Last weekend, England achieved what they had failed to do for 35 years. They won a World Cup. Having lost in four finals before last weekend, you can understand why many doubted England's ability to win. Whilst Australia has a habit of winning, England does not. Instead, we tend to under-perform, as we did at the last world T20 or choke as we did in those four previous finals.
So, what was different this time? Well, firstly and most obviously, our team has a strong South African influence. For all the complaining and claims that South Africa has won this World Cup, I would argue that their greatest influence has been a mental one.
Chief of the "Foreign Legion" is Kevin Pietersen. He has been around for six years now and has bought his self confident, self believing attitude to a team that was often prepared to roll over.
The top three batsman are all of South African origin and have displayed an aggressive style of batting far more common throughout South African cricket than it ever has been on village greens or in the county grounds of England. The base provided by these three has been magnificent—the opening combination of Lumb and Kieswetter has more often than not provided a very solid base.
Even when one of them fails, as happened in the final, KP is there to rebuild the walls. In the final, KP and Kieswetter put on 111 off 68, effectively winning the match for England.
It would be foolish not to argue that our adopted players haven't played a huge role in our new found success, but I believe that their presence will bring huge benefits to the English game. If they can help make the more aggressive and modern style of batting more popular, England will be in a far better position than they ever have been before and probably won't need any South African or Irish batsmen.
It isn't just batting that has bought us success. The bowling unit, entirely English, has played a major role in the T20 success. Many, myself included, were shocked by the exclusion of Anderson and the inclusion of Sidebottom at the start of the tournament. This opinion seemed to be well founded after he had a miserable time of it during the first few games.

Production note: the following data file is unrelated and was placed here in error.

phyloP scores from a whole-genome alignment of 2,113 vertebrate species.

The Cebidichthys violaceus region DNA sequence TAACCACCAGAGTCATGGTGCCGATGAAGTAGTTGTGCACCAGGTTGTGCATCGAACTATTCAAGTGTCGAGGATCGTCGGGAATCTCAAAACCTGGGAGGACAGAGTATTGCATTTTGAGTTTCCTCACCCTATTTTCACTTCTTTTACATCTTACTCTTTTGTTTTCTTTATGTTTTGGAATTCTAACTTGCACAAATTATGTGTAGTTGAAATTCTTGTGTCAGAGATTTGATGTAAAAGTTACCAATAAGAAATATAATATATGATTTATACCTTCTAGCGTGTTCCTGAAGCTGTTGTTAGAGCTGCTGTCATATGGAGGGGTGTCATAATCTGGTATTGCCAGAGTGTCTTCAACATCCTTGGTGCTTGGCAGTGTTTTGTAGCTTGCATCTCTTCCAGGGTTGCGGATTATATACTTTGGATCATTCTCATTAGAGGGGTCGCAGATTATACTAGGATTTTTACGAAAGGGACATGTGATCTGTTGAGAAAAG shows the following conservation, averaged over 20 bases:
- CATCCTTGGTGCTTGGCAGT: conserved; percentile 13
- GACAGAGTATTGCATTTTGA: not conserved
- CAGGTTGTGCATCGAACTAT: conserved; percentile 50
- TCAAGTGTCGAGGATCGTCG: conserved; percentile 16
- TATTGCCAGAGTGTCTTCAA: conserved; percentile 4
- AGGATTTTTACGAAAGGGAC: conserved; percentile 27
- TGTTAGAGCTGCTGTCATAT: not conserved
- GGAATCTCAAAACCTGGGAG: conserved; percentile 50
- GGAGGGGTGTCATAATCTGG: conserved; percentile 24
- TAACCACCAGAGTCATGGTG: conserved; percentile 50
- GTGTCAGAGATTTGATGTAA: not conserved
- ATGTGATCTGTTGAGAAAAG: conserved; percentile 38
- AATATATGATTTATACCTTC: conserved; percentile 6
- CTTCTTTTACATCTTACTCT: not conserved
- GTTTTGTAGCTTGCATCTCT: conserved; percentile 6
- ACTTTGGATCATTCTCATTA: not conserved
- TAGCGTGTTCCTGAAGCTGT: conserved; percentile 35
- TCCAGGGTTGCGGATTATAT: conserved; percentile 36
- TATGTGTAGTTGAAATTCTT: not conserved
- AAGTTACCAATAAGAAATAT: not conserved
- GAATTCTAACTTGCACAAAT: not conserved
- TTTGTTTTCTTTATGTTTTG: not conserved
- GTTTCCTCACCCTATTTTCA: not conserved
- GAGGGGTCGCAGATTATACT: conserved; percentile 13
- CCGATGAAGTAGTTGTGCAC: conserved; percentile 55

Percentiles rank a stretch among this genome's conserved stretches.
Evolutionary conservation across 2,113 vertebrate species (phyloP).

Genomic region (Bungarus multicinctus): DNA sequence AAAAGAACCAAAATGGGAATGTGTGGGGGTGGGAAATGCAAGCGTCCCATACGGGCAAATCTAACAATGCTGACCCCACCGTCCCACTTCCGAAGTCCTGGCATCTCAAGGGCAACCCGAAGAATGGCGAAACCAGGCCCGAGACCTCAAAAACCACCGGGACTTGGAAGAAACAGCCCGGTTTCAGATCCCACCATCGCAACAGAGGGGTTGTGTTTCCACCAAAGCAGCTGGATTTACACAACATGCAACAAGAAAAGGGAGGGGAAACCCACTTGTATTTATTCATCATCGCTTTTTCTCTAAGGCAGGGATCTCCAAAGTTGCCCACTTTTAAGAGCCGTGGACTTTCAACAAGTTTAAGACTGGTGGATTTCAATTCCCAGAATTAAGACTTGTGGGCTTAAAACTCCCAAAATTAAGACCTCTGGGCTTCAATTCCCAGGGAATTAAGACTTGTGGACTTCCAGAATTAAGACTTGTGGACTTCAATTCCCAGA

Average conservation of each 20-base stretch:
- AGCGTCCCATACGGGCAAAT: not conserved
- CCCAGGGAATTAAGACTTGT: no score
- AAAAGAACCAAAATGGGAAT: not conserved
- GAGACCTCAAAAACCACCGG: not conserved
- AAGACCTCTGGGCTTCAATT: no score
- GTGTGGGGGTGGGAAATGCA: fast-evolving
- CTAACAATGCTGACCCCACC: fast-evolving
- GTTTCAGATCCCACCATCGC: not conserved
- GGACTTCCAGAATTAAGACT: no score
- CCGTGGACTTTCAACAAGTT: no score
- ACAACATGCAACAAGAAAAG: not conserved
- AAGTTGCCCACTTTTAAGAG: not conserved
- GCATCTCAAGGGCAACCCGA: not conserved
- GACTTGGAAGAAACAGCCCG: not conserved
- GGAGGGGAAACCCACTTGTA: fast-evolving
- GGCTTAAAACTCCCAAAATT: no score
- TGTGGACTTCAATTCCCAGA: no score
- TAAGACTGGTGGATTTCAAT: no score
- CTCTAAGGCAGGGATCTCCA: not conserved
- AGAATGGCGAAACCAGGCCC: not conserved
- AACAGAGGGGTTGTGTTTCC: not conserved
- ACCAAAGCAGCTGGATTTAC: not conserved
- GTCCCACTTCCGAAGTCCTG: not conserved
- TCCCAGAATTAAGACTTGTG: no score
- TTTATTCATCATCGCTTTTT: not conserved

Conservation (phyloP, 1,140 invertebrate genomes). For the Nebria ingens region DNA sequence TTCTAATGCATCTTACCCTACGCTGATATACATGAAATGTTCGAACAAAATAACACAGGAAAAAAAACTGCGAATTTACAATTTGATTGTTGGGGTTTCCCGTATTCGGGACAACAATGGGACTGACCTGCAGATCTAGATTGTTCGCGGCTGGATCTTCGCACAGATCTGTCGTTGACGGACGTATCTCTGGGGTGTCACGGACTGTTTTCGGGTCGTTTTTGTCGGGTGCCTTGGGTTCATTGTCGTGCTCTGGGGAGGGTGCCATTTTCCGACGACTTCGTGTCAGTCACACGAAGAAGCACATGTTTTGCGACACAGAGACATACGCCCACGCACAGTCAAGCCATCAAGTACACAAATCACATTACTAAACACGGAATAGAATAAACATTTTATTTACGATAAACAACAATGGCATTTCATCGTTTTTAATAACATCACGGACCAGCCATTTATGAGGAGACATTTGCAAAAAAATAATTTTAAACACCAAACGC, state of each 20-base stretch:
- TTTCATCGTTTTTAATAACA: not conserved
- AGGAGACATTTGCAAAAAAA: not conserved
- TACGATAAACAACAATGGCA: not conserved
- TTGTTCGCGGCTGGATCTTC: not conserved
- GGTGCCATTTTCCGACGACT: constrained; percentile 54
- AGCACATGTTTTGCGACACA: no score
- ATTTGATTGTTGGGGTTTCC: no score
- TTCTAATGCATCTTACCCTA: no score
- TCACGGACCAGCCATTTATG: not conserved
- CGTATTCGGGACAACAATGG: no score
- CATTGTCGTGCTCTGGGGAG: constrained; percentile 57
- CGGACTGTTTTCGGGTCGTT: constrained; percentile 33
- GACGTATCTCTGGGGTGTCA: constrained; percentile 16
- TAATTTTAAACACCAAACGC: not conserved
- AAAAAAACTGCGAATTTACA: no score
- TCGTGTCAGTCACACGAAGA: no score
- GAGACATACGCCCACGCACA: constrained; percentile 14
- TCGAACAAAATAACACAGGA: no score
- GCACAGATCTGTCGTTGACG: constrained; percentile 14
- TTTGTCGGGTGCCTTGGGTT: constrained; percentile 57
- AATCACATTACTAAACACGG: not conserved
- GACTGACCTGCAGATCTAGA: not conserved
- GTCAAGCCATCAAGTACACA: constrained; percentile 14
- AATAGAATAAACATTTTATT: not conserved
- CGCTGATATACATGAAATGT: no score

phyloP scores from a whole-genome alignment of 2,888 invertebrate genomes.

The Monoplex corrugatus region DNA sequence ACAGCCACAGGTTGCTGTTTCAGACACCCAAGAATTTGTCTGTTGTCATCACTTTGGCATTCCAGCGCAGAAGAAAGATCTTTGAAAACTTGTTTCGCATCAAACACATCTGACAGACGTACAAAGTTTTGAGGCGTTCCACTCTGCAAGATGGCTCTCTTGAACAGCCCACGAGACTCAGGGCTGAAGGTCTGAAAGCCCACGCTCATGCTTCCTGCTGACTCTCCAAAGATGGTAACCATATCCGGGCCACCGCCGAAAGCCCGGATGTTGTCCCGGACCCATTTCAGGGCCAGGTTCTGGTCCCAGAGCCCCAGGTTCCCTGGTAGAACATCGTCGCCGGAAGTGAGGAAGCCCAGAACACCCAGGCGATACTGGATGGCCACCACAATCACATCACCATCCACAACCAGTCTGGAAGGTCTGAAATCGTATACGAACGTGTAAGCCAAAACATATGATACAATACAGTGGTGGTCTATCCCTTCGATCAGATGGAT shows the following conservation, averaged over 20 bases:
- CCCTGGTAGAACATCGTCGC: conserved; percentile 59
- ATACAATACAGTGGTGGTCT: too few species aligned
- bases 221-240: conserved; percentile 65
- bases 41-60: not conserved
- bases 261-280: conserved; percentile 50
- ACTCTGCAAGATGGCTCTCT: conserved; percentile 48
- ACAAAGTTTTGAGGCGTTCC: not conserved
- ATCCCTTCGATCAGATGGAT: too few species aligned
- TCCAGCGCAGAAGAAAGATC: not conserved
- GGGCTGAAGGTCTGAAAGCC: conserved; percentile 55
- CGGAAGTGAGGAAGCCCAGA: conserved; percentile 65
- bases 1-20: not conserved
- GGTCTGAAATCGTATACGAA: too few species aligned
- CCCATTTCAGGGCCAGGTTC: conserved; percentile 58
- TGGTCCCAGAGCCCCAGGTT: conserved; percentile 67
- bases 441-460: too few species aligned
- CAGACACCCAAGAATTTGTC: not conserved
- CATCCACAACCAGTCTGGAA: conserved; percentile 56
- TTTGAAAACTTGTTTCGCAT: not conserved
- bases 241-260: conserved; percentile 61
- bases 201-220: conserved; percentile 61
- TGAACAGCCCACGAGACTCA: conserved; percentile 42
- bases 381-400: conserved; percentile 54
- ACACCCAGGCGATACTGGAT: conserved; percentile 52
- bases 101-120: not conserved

However, when it really mattered, he showed his true worth and contributed impressively. In the final he picked up 26 for two off his four overs, taking the key wickets of Watson and Haddin.
Swann, so often the hero over the last year, bowled solidly throughout, he was miserly and took important wickets—Sangakkara in the semi-final and Michael Clarke in the final. Yardy wasn't always as successful but that he can bat as well means that England can bat right down to ten with Collingwood claiming that they can all hit sixes.
Add in the clever variations of Broad and the fast developing Bresnan and England have a bowling attack that does the job without having any superstars. If one bowler fails, England have got exceptional backup. Luke Wright bowled just one over in the tournament yet that over, in the final, went for just five runs and claimed the crucial wicket of Cameron White. All in all, England has developed into a bowling unit that is effective and dangerous.
Paul Collingwood has led England magnificently. He hasn't had the best tournament with the bat, but he has used his IPL experience to improve bowling tactics, field positions and how the England innings have been paced.
The fielding has been important, the runs saved by stopping the ball going for four and holding hard catches have made the job far easier for England. With run outs in both the semi-final and the final, England are also forcing the batsmen into mistakes that cost them dearly.
Overall, England has developed a team, seemingly out of nowhere, that is capable of beating anyone and everyone. Whether they can keep up the success, as England rarely does, is another matter. I am not too concerned about that right now though; I am revelling in the fact that we can now say "England World T20 champions".
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